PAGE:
“We continue on, but we will never forget.”
By AMALYN ANACIO and JON ERNST PASCUAL
MANILA — Journalists and media workers of television giant ABS-CBN held an online solidarity night on May 5, a year after the network was denied its franchise to air on free television.
“There is still pain whenever I recall what happened in the past year,” Mycle Mella, a former employee of its Regional Network Group in Bicol, said during the program organized by the ABS-CBN chapter of the National Union of Journalists of the Philippines (NUJP).
Mella was among the thousands of retrenched workers after the National Telecommunications Commission issued a cease and desist order last year, and Philippine lawmakers eventually voting against the network’s franchise renewal.
The network shutdown is reminiscent of the Marcos dictatorship, critics said.
“A lot of things happened; I got married and had COVID. I do miss it but I need to accept that this chapter in my life has been halted,” said Mella, who now works for a private hospital in Bicol.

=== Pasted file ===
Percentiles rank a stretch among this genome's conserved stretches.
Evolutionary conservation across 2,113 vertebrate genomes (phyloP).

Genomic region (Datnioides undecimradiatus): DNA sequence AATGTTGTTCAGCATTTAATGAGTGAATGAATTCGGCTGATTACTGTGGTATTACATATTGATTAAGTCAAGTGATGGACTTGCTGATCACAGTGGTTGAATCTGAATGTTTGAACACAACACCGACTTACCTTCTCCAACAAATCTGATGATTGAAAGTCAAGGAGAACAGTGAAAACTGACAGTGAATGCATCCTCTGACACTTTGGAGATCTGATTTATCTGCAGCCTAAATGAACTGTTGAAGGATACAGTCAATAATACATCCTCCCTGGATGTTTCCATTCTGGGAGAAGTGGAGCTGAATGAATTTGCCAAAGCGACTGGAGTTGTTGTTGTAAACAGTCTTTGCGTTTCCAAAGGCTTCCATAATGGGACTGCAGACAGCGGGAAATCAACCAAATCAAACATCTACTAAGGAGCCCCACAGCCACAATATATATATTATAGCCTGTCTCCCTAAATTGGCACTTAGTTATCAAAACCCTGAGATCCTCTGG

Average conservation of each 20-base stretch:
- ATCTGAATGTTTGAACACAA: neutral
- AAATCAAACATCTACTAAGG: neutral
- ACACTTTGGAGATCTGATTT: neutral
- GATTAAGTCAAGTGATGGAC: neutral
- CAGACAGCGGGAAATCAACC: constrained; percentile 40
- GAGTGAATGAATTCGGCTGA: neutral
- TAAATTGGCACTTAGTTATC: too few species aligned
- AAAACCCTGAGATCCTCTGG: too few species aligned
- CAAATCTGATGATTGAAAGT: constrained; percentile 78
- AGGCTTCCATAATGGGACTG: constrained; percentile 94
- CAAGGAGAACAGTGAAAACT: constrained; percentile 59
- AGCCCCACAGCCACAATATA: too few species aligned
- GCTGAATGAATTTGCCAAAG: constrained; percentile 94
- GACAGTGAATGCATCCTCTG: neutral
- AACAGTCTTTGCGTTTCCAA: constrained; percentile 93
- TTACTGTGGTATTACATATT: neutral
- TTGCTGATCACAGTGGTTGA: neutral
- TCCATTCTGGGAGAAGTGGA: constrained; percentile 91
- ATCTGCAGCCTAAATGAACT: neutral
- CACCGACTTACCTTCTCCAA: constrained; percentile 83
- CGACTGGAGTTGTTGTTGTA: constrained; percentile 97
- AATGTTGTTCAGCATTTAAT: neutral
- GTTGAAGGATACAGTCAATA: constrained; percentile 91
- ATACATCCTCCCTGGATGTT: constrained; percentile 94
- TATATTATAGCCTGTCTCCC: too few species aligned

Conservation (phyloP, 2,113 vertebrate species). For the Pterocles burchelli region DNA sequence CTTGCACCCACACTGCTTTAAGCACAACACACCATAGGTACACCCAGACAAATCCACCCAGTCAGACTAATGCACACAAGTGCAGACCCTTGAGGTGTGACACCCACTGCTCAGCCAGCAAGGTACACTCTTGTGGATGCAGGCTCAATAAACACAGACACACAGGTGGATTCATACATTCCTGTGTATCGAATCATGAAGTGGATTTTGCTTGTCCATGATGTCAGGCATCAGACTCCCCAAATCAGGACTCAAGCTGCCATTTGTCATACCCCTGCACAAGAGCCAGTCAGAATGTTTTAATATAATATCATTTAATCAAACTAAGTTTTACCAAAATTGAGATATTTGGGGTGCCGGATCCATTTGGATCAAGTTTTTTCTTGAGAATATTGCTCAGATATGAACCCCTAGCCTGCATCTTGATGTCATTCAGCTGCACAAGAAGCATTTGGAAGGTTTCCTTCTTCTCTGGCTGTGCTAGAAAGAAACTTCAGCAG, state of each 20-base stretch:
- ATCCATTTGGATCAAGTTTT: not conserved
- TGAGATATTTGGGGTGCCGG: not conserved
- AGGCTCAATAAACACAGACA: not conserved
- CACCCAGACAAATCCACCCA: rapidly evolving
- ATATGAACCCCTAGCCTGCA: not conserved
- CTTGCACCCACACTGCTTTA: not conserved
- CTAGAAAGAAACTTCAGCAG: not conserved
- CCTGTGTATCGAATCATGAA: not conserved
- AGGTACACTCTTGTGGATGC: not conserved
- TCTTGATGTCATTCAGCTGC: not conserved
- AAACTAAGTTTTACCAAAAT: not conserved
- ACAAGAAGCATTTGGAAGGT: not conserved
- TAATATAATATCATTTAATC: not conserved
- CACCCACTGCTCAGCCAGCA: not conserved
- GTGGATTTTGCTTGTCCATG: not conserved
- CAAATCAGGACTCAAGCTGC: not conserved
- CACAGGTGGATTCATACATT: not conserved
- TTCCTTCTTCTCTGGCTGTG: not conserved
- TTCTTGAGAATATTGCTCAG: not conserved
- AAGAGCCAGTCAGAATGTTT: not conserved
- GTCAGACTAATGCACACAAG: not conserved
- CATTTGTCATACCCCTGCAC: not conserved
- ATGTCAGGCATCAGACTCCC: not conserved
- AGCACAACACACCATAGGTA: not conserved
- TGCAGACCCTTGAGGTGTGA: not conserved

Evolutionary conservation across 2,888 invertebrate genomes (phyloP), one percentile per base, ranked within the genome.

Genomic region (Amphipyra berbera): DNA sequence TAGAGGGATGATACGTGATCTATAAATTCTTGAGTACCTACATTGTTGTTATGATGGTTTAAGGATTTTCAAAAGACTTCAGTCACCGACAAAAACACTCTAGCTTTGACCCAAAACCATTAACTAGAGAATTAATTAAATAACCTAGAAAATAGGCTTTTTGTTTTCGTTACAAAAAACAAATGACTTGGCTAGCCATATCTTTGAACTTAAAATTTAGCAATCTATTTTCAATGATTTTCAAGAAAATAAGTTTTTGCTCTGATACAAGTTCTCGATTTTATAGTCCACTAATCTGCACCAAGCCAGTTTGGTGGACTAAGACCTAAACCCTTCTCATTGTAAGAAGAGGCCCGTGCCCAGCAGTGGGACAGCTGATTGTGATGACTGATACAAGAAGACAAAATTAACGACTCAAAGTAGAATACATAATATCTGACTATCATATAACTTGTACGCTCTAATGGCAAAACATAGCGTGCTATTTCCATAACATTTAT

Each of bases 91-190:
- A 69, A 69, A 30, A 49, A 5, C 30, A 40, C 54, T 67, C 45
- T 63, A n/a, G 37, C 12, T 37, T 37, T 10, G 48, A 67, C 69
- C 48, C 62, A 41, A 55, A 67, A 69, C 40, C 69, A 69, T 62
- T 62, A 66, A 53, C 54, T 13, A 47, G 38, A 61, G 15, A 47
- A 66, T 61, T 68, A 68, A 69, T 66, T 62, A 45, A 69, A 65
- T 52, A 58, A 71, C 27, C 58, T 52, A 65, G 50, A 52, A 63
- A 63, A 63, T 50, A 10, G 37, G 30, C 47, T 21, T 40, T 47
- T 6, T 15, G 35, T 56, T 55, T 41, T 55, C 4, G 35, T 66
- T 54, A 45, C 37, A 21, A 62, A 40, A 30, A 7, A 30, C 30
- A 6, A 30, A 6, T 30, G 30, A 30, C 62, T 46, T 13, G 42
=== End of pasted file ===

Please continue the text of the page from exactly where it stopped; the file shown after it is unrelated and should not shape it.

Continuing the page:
Queenie Casimiro of RNG Zamboanga said that “Apart from the COVID that hit the country, it was the ABS-CBN shutdown that really affected and broke me.”
Former network employees took turns in sharing how the shutdown affected them during the online program hosted by Kori Quintos and Elmer Chavez. Hope remains fervent for the network’s franchise to be renewed.
ABS-CBN’s Chief Executive Officer Carlo Katigbak, on the other hand, expressed his gratitude to those who supported the network’s plight.
In the digital world
Casimiro said that while ABS-CBN is no longer on free-TV, it continues to soar via its digital platform.
Since the shutdown, the network focused on distributing contents via its cable and digital platforms and eventually entered into blocktime contracts with other networks, particularly for their entertainment shows.
Continuing the fight
Offline, ABS-CBN workers and their supporters, along with media colleagues, gathered in front of the network for a prayer and candle lighting.
In a statement, NUJP said that the network plays an important role in information dissemination, particularly in far flung areas and communities where ABS-CBN is the only source of information the people can access for free during calamities.
In a statement, International Association of Women in Radio and Television- Philippines (IAWRT) vowed to continue to support the return of ABS-CBN.
“We continue to stand with our sisters, fellow women, truth tellers, and all media workers in ABS-CBN. We stand with the Filipino people, whose voices have been silenced by a promise to shut down one of the country’s biggest networks,” IAWRT Philippines said.